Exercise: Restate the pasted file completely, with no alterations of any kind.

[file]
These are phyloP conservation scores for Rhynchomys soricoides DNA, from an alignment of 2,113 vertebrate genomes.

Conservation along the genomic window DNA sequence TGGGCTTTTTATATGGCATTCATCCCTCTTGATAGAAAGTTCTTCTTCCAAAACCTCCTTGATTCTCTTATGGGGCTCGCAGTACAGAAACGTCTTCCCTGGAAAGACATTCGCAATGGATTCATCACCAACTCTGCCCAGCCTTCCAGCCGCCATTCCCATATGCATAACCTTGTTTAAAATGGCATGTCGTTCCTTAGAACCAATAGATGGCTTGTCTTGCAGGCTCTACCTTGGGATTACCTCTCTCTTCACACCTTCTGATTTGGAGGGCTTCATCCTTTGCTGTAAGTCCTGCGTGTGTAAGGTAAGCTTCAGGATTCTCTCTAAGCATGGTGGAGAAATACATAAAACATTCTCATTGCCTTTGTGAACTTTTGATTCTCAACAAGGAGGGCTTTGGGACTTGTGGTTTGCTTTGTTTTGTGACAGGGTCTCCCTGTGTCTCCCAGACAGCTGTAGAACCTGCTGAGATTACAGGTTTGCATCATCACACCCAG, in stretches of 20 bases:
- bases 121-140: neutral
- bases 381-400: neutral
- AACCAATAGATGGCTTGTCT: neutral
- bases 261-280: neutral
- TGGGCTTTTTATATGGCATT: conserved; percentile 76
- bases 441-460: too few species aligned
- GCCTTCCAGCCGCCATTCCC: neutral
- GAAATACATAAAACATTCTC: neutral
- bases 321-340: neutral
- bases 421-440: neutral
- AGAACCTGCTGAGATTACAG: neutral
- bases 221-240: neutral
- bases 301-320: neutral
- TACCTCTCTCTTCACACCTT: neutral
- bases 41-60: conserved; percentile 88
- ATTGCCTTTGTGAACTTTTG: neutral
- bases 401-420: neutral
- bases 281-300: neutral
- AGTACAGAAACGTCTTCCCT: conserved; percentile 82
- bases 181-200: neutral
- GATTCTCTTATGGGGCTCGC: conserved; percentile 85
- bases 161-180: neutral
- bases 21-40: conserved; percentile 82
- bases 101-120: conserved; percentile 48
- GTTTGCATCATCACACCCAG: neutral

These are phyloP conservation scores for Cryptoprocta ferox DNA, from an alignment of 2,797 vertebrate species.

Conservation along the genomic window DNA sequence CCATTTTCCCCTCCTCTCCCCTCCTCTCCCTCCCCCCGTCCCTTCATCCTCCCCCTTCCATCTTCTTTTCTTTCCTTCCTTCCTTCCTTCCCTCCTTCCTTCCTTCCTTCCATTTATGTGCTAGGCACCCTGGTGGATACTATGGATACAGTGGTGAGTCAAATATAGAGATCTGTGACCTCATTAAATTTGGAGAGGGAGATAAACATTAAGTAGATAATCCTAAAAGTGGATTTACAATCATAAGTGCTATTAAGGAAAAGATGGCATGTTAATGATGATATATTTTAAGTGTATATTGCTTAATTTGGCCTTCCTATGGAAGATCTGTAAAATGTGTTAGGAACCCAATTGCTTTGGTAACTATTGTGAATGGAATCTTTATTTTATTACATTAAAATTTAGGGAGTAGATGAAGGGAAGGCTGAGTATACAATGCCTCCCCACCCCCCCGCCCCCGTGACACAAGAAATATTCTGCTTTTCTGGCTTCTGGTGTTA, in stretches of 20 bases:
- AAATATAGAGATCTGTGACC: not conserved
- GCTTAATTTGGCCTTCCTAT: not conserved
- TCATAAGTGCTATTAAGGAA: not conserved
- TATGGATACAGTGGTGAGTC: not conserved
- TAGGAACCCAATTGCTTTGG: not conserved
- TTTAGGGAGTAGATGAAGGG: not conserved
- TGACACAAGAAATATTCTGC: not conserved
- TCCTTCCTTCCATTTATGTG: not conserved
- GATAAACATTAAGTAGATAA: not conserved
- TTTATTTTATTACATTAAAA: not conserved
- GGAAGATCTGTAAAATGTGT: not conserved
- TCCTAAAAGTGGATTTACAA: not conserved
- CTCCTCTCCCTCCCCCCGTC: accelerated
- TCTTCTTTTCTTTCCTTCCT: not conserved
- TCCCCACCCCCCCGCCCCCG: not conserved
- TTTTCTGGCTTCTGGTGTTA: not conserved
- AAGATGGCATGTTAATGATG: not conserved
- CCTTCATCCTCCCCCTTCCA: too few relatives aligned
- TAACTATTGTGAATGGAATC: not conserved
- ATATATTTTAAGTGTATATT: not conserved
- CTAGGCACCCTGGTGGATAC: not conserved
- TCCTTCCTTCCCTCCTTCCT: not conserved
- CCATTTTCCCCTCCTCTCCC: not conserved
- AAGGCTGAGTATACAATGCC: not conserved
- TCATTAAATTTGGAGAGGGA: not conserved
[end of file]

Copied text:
These are phyloP conservation scores for Rhynchomys soricoides DNA, from an alignment of 2,113 vertebrate genomes.

Conservation along the genomic window DNA sequence TGGGCTTTTTATATGGCATTCATCCCTCTTGATAGAAAGTTCTTCTTCCAAAACCTCCTTGATTCTCTTATGGGGCTCGCAGTACAGAAACGTCTTCCCTGGAAAGACATTCGCAATGGATTCATCACCAACTCTGCCCAGCCTTCCAGCCGCCATTCCCATATGCATAACCTTGTTTAAAATGGCATGTCGTTCCTTAGAACCAATAGATGGCTTGTCTTGCAGGCTCTACCTTGGGATTACCTCTCTCTTCACACCTTCTGATTTGGAGGGCTTCATCCTTTGCTGTAAGTCCTGCGTGTGTAAGGTAAGCTTCAGGATTCTCTCTAAGCATGGTGGAGAAATACATAAAACATTCTCATTGCCTTTGTGAACTTTTGATTCTCAACAAGGAGGGCTTTGGGACTTGTGGTTTGCTTTGTTTTGTGACAGGGTCTCCCTGTGTCTCCCAGACAGCTGTAGAACCTGCTGAGATTACAGGTTTGCATCATCACACCCAG, in stretches of 20 bases:
- bases 121-140: neutral
- bases 381-400: neutral
- AACCAATAGATGGCTTGTCT: neutral
- bases 261-280: neutral
- TGGGCTTTTTATATGGCATT: conserved; percentile 76
- bases 441-460: too few species aligned
- GCCTTCCAGCCGCCATTCCC: neutral
- GAAATACATAAAACATTCTC: neutral
- bases 321-340: neutral
- bases 421-440: neutral
- AGAACCTGCTGAGATTACAG: neutral
- bases 221-240: neutral
- bases 301-320: neutral
- TACCTCTCTCTTCACACCTT: neutral
- bases 41-60: conserved; percentile 88
- ATTGCCTTTGTGAACTTTTG: neutral
- bases 401-420: neutral
- bases 281-300: neutral
- AGTACAGAAACGTCTTCCCT: conserved; percentile 82
- bases 181-200: neutral
- GATTCTCTTATGGGGCTCGC: conserved; percentile 85
- bases 161-180: neutral
- bases 21-40: conserved; percentile 82
- bases 101-120: conserved; percentile 48
- GTTTGCATCATCACACCCAG: neutral

These are phyloP conservation scores for Cryptoprocta ferox DNA, from an alignment of 2,797 vertebrate species.

Conservation along the genomic window DNA sequence CCATTTTCCCCTCCTCTCCCCTCCTCTCCCTCCCCCCGTCCCTTCATCCTCCCCCTTCCATCTTCTTTTCTTTCCTTCCTTCCTTCCTTCCCTCCTTCCTTCCTTCCTTCCATTTATGTGCTAGGCACCCTGGTGGATACTATGGATACAGTGGTGAGTCAAATATAGAGATCTGTGACCTCATTAAATTTGGAGAGGGAGATAAACATTAAGTAGATAATCCTAAAAGTGGATTTACAATCATAAGTGCTATTAAGGAAAAGATGGCATGTTAATGATGATATATTTTAAGTGTATATTGCTTAATTTGGCCTTCCTATGGAAGATCTGTAAAATGTGTTAGGAACCCAATTGCTTTGGTAACTATTGTGAATGGAATCTTTATTTTATTACATTAAAATTTAGGGAGTAGATGAAGGGAAGGCTGAGTATACAATGCCTCCCCACCCCCCCGCCCCCGTGACACAAGAAATATTCTGCTTTTCTGGCTTCTGGTGTTA, in stretches of 20 bases:
- AAATATAGAGATCTGTGACC: not conserved
- GCTTAATTTGGCCTTCCTAT: not conserved
- TCATAAGTGCTATTAAGGAA: not conserved
- TATGGATACAGTGGTGAGTC: not conserved
- TAGGAACCCAATTGCTTTGG: not conserved
- TTTAGGGAGTAGATGAAGGG: not conserved
- TGACACAAGAAATATTCTGC: not conserved
- TCCTTCCTTCCATTTATGTG: not conserved
- GATAAACATTAAGTAGATAA: not conserved
- TTTATTTTATTACATTAAAA: not conserved
- GGAAGATCTGTAAAATGTGT: not conserved
- TCCTAAAAGTGGATTTACAA: not conserved
- CTCCTCTCCCTCCCCCCGTC: accelerated
- TCTTCTTTTCTTTCCTTCCT: not conserved
- TCCCCACCCCCCCGCCCCCG: not conserved
- TTTTCTGGCTTCTGGTGTTA: not conserved
- AAGATGGCATGTTAATGATG: not conserved
- CCTTCATCCTCCCCCTTCCA: too few relatives aligned
- TAACTATTGTGAATGGAATC: not conserved
- ATATATTTTAAGTGTATATT: not conserved
- CTAGGCACCCTGGTGGATAC: not conserved
- TCCTTCCTTCCCTCCTTCCT: not conserved
- CCATTTTCCCCTCCTCTCCC: not conserved
- AAGGCTGAGTATACAATGCC: not conserved
- TCATTAAATTTGGAGAGGGA: not conserved